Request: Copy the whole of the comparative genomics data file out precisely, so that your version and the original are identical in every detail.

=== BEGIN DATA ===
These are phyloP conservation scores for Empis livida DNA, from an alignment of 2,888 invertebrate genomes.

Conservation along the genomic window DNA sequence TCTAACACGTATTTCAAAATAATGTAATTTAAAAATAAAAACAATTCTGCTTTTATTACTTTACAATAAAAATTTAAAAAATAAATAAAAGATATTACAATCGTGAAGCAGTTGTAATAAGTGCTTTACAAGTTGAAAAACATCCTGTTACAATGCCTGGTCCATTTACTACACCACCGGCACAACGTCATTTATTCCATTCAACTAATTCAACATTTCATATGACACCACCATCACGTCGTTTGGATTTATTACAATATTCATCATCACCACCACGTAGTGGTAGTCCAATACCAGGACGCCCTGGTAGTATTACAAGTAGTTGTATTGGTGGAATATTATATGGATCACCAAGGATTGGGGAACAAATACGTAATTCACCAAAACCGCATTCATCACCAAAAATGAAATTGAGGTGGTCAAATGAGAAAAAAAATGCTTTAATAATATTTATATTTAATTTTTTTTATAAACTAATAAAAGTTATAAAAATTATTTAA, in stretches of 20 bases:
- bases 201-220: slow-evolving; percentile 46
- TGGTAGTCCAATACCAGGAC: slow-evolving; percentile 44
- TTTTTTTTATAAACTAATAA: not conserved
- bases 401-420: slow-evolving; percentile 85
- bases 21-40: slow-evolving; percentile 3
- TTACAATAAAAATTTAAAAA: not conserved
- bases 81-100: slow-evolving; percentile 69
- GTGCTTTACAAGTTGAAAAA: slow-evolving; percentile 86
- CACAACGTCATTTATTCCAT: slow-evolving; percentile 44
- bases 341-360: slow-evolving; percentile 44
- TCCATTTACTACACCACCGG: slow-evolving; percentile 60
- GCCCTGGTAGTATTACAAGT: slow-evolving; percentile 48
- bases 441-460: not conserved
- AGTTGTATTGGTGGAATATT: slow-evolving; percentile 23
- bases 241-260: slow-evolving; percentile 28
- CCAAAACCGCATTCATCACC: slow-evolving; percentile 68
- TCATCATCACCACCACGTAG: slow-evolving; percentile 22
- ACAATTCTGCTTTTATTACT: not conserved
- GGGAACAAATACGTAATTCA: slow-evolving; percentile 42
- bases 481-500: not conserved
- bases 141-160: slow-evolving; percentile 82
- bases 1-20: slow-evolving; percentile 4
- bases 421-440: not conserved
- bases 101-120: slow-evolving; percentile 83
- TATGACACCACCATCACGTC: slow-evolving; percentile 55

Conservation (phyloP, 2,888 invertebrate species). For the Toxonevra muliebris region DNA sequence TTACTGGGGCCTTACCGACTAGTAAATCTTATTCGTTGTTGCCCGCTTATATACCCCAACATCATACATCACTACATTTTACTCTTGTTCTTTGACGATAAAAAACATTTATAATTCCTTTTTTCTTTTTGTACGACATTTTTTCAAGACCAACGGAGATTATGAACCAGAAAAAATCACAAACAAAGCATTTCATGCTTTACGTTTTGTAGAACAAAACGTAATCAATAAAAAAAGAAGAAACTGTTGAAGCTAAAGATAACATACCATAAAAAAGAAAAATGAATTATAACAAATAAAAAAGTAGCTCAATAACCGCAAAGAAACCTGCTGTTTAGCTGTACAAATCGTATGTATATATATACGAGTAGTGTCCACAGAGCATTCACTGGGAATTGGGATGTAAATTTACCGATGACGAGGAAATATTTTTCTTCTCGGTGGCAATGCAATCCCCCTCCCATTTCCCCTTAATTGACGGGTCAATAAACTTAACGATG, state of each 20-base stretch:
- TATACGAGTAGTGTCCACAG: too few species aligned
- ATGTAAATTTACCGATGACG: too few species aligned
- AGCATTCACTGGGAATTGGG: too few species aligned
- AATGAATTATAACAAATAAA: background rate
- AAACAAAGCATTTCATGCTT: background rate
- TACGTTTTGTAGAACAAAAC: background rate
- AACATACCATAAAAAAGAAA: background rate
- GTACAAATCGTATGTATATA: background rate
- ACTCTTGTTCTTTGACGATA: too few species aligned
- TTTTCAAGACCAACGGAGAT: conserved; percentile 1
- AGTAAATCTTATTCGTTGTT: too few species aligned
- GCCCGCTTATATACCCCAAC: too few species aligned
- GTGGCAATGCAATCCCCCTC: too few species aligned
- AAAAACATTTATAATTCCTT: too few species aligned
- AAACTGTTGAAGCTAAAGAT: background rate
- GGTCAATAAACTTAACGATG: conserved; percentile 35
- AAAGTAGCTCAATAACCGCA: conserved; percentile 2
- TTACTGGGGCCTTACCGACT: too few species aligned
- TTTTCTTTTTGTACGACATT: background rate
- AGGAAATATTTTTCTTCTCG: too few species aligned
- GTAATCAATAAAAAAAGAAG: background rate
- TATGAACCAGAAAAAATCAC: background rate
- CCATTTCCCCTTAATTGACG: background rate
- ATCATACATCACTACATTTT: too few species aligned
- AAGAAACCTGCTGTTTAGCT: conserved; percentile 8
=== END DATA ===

These are phyloP conservation scores for Empis livida DNA, from an alignment of 2,888 invertebrate genomes.

Conservation along the genomic window DNA sequence TCTAACACGTATTTCAAAATAATGTAATTTAAAAATAAAAACAATTCTGCTTTTATTACTTTACAATAAAAATTTAAAAAATAAATAAAAGATATTACAATCGTGAAGCAGTTGTAATAAGTGCTTTACAAGTTGAAAAACATCCTGTTACAATGCCTGGTCCATTTACTACACCACCGGCACAACGTCATTTATTCCATTCAACTAATTCAACATTTCATATGACACCACCATCACGTCGTTTGGATTTATTACAATATTCATCATCACCACCACGTAGTGGTAGTCCAATACCAGGACGCCCTGGTAGTATTACAAGTAGTTGTATTGGTGGAATATTATATGGATCACCAAGGATTGGGGAACAAATACGTAATTCACCAAAACCGCATTCATCACCAAAAATGAAATTGAGGTGGTCAAATGAGAAAAAAAATGCTTTAATAATATTTATATTTAATTTTTTTTATAAACTAATAAAAGTTATAAAAATTATTTAA, in stretches of 20 bases:
- bases 201-220: slow-evolving; percentile 46
- TGGTAGTCCAATACCAGGAC: slow-evolving; percentile 44
- TTTTTTTTATAAACTAATAA: not conserved
- bases 401-420: slow-evolving; percentile 85
- bases 21-40: slow-evolving; percentile 3
- TTACAATAAAAATTTAAAAA: not conserved
- bases 81-100: slow-evolving; percentile 69
- GTGCTTTACAAGTTGAAAAA: slow-evolving; percentile 86
- CACAACGTCATTTATTCCAT: slow-evolving; percentile 44
- bases 341-360: slow-evolving; percentile 44
- TCCATTTACTACACCACCGG: slow-evolving; percentile 60
- GCCCTGGTAGTATTACAAGT: slow-evolving; percentile 48
- bases 441-460: not conserved
- AGTTGTATTGGTGGAATATT: slow-evolving; percentile 23
- bases 241-260: slow-evolving; percentile 28
- CCAAAACCGCATTCATCACC: slow-evolving; percentile 68
- TCATCATCACCACCACGTAG: slow-evolving; percentile 22
- ACAATTCTGCTTTTATTACT: not conserved
- GGGAACAAATACGTAATTCA: slow-evolving; percentile 42
- bases 481-500: not conserved
- bases 141-160: slow-evolving; percentile 82
- bases 1-20: slow-evolving; percentile 4
- bases 421-440: not conserved
- bases 101-120: slow-evolving; percentile 83
- TATGACACCACCATCACGTC: slow-evolving; percentile 55

Conservation (phyloP, 2,888 invertebrate species). For the Toxonevra muliebris region DNA sequence TTACTGGGGCCTTACCGACTAGTAAATCTTATTCGTTGTTGCCCGCTTATATACCCCAACATCATACATCACTACATTTTACTCTTGTTCTTTGACGATAAAAAACATTTATAATTCCTTTTTTCTTTTTGTACGACATTTTTTCAAGACCAACGGAGATTATGAACCAGAAAAAATCACAAACAAAGCATTTCATGCTTTACGTTTTGTAGAACAAAACGTAATCAATAAAAAAAGAAGAAACTGTTGAAGCTAAAGATAACATACCATAAAAAAGAAAAATGAATTATAACAAATAAAAAAGTAGCTCAATAACCGCAAAGAAACCTGCTGTTTAGCTGTACAAATCGTATGTATATATATACGAGTAGTGTCCACAGAGCATTCACTGGGAATTGGGATGTAAATTTACCGATGACGAGGAAATATTTTTCTTCTCGGTGGCAATGCAATCCCCCTCCCATTTCCCCTTAATTGACGGGTCAATAAACTTAACGATG, state of each 20-base stretch:
- TATACGAGTAGTGTCCACAG: too few species aligned
- ATGTAAATTTACCGATGACG: too few species aligned
- AGCATTCACTGGGAATTGGG: too few species aligned
- AATGAATTATAACAAATAAA: background rate
- AAACAAAGCATTTCATGCTT: background rate
- TACGTTTTGTAGAACAAAAC: background rate
- AACATACCATAAAAAAGAAA: background rate
- GTACAAATCGTATGTATATA: background rate
- ACTCTTGTTCTTTGACGATA: too few species aligned
- TTTTCAAGACCAACGGAGAT: conserved; percentile 1
- AGTAAATCTTATTCGTTGTT: too few species aligned
- GCCCGCTTATATACCCCAAC: too few species aligned
- GTGGCAATGCAATCCCCCTC: too few species aligned
- AAAAACATTTATAATTCCTT: too few species aligned
- AAACTGTTGAAGCTAAAGAT: background rate
- GGTCAATAAACTTAACGATG: conserved; percentile 35
- AAAGTAGCTCAATAACCGCA: conserved; percentile 2
- TTACTGGGGCCTTACCGACT: too few species aligned
- TTTTCTTTTTGTACGACATT: background rate
- AGGAAATATTTTTCTTCTCG: too few species aligned
- GTAATCAATAAAAAAAGAAG: background rate
- TATGAACCAGAAAAAATCAC: background rate
- CCATTTCCCCTTAATTGACG: background rate
- ATCATACATCACTACATTTT: too few species aligned
- AAGAAACCTGCTGTTTAGCT: conserved; percentile 8